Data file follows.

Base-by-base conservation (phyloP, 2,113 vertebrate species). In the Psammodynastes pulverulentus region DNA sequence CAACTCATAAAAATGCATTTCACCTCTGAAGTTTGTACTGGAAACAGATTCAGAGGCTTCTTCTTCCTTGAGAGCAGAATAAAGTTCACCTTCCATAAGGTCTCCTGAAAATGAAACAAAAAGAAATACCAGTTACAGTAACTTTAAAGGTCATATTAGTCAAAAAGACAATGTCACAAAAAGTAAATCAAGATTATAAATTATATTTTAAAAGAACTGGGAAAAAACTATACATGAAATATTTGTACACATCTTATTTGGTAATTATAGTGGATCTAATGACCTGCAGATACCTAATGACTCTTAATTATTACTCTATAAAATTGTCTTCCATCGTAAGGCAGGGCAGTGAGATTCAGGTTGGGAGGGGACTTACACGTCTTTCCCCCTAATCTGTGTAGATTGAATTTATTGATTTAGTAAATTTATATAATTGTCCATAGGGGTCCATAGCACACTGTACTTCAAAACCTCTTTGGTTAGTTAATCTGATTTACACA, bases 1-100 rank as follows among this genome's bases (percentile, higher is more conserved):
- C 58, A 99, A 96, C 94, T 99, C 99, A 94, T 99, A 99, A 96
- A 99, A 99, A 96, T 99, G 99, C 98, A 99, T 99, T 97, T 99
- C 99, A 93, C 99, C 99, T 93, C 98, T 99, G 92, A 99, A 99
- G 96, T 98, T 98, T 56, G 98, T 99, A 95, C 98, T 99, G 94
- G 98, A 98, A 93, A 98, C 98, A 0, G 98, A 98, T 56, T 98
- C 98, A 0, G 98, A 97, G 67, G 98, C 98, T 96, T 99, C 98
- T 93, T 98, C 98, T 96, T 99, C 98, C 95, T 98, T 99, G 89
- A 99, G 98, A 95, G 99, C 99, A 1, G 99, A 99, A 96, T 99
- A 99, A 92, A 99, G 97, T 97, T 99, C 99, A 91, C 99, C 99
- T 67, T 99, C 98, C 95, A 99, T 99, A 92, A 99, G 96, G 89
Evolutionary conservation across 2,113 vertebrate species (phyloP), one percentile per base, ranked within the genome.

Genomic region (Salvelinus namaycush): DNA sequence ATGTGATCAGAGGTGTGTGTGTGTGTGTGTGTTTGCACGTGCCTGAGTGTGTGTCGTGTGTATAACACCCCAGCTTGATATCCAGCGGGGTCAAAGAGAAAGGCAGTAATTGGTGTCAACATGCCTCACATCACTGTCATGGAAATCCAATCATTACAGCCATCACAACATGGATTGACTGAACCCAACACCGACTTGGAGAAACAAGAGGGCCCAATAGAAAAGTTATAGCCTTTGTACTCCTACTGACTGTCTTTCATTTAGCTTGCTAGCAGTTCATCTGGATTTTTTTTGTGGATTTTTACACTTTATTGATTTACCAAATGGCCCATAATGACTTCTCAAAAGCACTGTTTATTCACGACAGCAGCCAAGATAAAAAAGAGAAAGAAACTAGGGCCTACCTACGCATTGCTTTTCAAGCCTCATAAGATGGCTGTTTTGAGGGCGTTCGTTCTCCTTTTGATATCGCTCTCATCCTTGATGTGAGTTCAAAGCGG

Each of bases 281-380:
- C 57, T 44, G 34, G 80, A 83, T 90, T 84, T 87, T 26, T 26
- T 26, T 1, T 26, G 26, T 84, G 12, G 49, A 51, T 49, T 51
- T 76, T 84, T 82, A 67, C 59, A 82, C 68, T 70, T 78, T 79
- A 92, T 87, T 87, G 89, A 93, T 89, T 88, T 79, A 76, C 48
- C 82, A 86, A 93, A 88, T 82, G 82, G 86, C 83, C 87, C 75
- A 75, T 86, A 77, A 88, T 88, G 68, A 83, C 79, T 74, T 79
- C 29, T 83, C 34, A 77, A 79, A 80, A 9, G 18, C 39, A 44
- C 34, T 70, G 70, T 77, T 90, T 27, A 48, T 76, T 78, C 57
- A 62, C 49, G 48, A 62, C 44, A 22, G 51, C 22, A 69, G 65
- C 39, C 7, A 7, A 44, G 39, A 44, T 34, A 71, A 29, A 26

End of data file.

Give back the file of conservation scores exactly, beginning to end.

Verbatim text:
Base-by-base conservation (phyloP, 2,113 vertebrate species). In the Psammodynastes pulverulentus region DNA sequence CAACTCATAAAAATGCATTTCACCTCTGAAGTTTGTACTGGAAACAGATTCAGAGGCTTCTTCTTCCTTGAGAGCAGAATAAAGTTCACCTTCCATAAGGTCTCCTGAAAATGAAACAAAAAGAAATACCAGTTACAGTAACTTTAAAGGTCATATTAGTCAAAAAGACAATGTCACAAAAAGTAAATCAAGATTATAAATTATATTTTAAAAGAACTGGGAAAAAACTATACATGAAATATTTGTACACATCTTATTTGGTAATTATAGTGGATCTAATGACCTGCAGATACCTAATGACTCTTAATTATTACTCTATAAAATTGTCTTCCATCGTAAGGCAGGGCAGTGAGATTCAGGTTGGGAGGGGACTTACACGTCTTTCCCCCTAATCTGTGTAGATTGAATTTATTGATTTAGTAAATTTATATAATTGTCCATAGGGGTCCATAGCACACTGTACTTCAAAACCTCTTTGGTTAGTTAATCTGATTTACACA, bases 1-100 rank as follows among this genome's bases (percentile, higher is more conserved):
- C 58, A 99, A 96, C 94, T 99, C 99, A 94, T 99, A 99, A 96
- A 99, A 99, A 96, T 99, G 99, C 98, A 99, T 99, T 97, T 99
- C 99, A 93, C 99, C 99, T 93, C 98, T 99, G 92, A 99, A 99
- G 96, T 98, T 98, T 56, G 98, T 99, A 95, C 98, T 99, G 94
- G 98, A 98, A 93, A 98, C 98, A 0, G 98, A 98, T 56, T 98
- C 98, A 0, G 98, A 97, G 67, G 98, C 98, T 96, T 99, C 98
- T 93, T 98, C 98, T 96, T 99, C 98, C 95, T 98, T 99, G 89
- A 99, G 98, A 95, G 99, C 99, A 1, G 99, A 99, A 96, T 99
- A 99, A 92, A 99, G 97, T 97, T 99, C 99, A 91, C 99, C 99
- T 67, T 99, C 98, C 95, A 99, T 99, A 92, A 99, G 96, G 89
Evolutionary conservation across 2,113 vertebrate species (phyloP), one percentile per base, ranked within the genome.

Genomic region (Salvelinus namaycush): DNA sequence ATGTGATCAGAGGTGTGTGTGTGTGTGTGTGTTTGCACGTGCCTGAGTGTGTGTCGTGTGTATAACACCCCAGCTTGATATCCAGCGGGGTCAAAGAGAAAGGCAGTAATTGGTGTCAACATGCCTCACATCACTGTCATGGAAATCCAATCATTACAGCCATCACAACATGGATTGACTGAACCCAACACCGACTTGGAGAAACAAGAGGGCCCAATAGAAAAGTTATAGCCTTTGTACTCCTACTGACTGTCTTTCATTTAGCTTGCTAGCAGTTCATCTGGATTTTTTTTGTGGATTTTTACACTTTATTGATTTACCAAATGGCCCATAATGACTTCTCAAAAGCACTGTTTATTCACGACAGCAGCCAAGATAAAAAAGAGAAAGAAACTAGGGCCTACCTACGCATTGCTTTTCAAGCCTCATAAGATGGCTGTTTTGAGGGCGTTCGTTCTCCTTTTGATATCGCTCTCATCCTTGATGTGAGTTCAAAGCGG

Each of bases 281-380:
- C 57, T 44, G 34, G 80, A 83, T 90, T 84, T 87, T 26, T 26
- T 26, T 1, T 26, G 26, T 84, G 12, G 49, A 51, T 49, T 51
- T 76, T 84, T 82, A 67, C 59, A 82, C 68, T 70, T 78, T 79
- A 92, T 87, T 87, G 89, A 93, T 89, T 88, T 79, A 76, C 48
- C 82, A 86, A 93, A 88, T 82, G 82, G 86, C 83, C 87, C 75
- A 75, T 86, A 77, A 88, T 88, G 68, A 83, C 79, T 74, T 79
- C 29, T 83, C 34, A 77, A 79, A 80, A 9, G 18, C 39, A 44
- C 34, T 70, G 70, T 77, T 90, T 27, A 48, T 76, T 78, C 57
- A 62, C 49, G 48, A 62, C 44, A 22, G 51, C 22, A 69, G 65
- C 39, C 7, A 7, A 44, G 39, A 44, T 34, A 71, A 29, A 26